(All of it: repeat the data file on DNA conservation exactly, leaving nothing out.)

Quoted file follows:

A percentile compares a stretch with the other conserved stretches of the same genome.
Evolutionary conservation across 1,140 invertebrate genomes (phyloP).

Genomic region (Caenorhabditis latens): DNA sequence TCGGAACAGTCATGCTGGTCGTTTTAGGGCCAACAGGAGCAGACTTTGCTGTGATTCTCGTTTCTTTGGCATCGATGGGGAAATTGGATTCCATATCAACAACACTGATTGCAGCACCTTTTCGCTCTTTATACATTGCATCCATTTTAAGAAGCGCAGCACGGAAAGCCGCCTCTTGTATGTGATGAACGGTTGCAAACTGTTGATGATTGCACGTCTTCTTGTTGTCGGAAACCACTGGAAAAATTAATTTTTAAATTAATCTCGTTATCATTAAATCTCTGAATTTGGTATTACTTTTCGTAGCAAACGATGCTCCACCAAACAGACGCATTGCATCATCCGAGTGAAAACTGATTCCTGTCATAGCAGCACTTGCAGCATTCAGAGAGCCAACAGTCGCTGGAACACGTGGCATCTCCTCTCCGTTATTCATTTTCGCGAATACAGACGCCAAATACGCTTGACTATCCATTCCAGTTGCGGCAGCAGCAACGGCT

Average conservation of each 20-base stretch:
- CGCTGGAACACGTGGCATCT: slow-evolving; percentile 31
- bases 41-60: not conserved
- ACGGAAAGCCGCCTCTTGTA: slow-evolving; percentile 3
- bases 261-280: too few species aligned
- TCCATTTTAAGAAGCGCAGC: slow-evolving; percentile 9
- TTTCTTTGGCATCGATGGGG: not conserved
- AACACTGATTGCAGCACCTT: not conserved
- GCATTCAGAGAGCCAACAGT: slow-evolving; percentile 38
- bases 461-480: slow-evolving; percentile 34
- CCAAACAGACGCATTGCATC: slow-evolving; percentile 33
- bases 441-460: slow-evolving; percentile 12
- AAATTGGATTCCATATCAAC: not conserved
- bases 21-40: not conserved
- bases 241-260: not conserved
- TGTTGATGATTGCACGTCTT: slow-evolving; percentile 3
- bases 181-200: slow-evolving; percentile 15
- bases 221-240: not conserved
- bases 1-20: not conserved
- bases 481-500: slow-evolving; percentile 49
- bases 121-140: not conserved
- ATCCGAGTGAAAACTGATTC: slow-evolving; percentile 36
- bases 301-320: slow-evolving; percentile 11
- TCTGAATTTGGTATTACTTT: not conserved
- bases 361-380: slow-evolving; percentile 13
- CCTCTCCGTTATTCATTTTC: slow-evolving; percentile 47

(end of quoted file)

A percentile compares a stretch with the other conserved stretches of the same genome.
Evolutionary conservation across 1,140 invertebrate genomes (phyloP).

Genomic region (Caenorhabditis latens): DNA sequence TCGGAACAGTCATGCTGGTCGTTTTAGGGCCAACAGGAGCAGACTTTGCTGTGATTCTCGTTTCTTTGGCATCGATGGGGAAATTGGATTCCATATCAACAACACTGATTGCAGCACCTTTTCGCTCTTTATACATTGCATCCATTTTAAGAAGCGCAGCACGGAAAGCCGCCTCTTGTATGTGATGAACGGTTGCAAACTGTTGATGATTGCACGTCTTCTTGTTGTCGGAAACCACTGGAAAAATTAATTTTTAAATTAATCTCGTTATCATTAAATCTCTGAATTTGGTATTACTTTTCGTAGCAAACGATGCTCCACCAAACAGACGCATTGCATCATCCGAGTGAAAACTGATTCCTGTCATAGCAGCACTTGCAGCATTCAGAGAGCCAACAGTCGCTGGAACACGTGGCATCTCCTCTCCGTTATTCATTTTCGCGAATACAGACGCCAAATACGCTTGACTATCCATTCCAGTTGCGGCAGCAGCAACGGCT

Average conservation of each 20-base stretch:
- CGCTGGAACACGTGGCATCT: slow-evolving; percentile 31
- bases 41-60: not conserved
- ACGGAAAGCCGCCTCTTGTA: slow-evolving; percentile 3
- bases 261-280: too few species aligned
- TCCATTTTAAGAAGCGCAGC: slow-evolving; percentile 9
- TTTCTTTGGCATCGATGGGG: not conserved
- AACACTGATTGCAGCACCTT: not conserved
- GCATTCAGAGAGCCAACAGT: slow-evolving; percentile 38
- bases 461-480: slow-evolving; percentile 34
- CCAAACAGACGCATTGCATC: slow-evolving; percentile 33
- bases 441-460: slow-evolving; percentile 12
- AAATTGGATTCCATATCAAC: not conserved
- bases 21-40: not conserved
- bases 241-260: not conserved
- TGTTGATGATTGCACGTCTT: slow-evolving; percentile 3
- bases 181-200: slow-evolving; percentile 15
- bases 221-240: not conserved
- bases 1-20: not conserved
- bases 481-500: slow-evolving; percentile 49
- bases 121-140: not conserved
- ATCCGAGTGAAAACTGATTC: slow-evolving; percentile 36
- bases 301-320: slow-evolving; percentile 11
- TCTGAATTTGGTATTACTTT: not conserved
- bases 361-380: slow-evolving; percentile 13
- CCTCTCCGTTATTCATTTTC: slow-evolving; percentile 47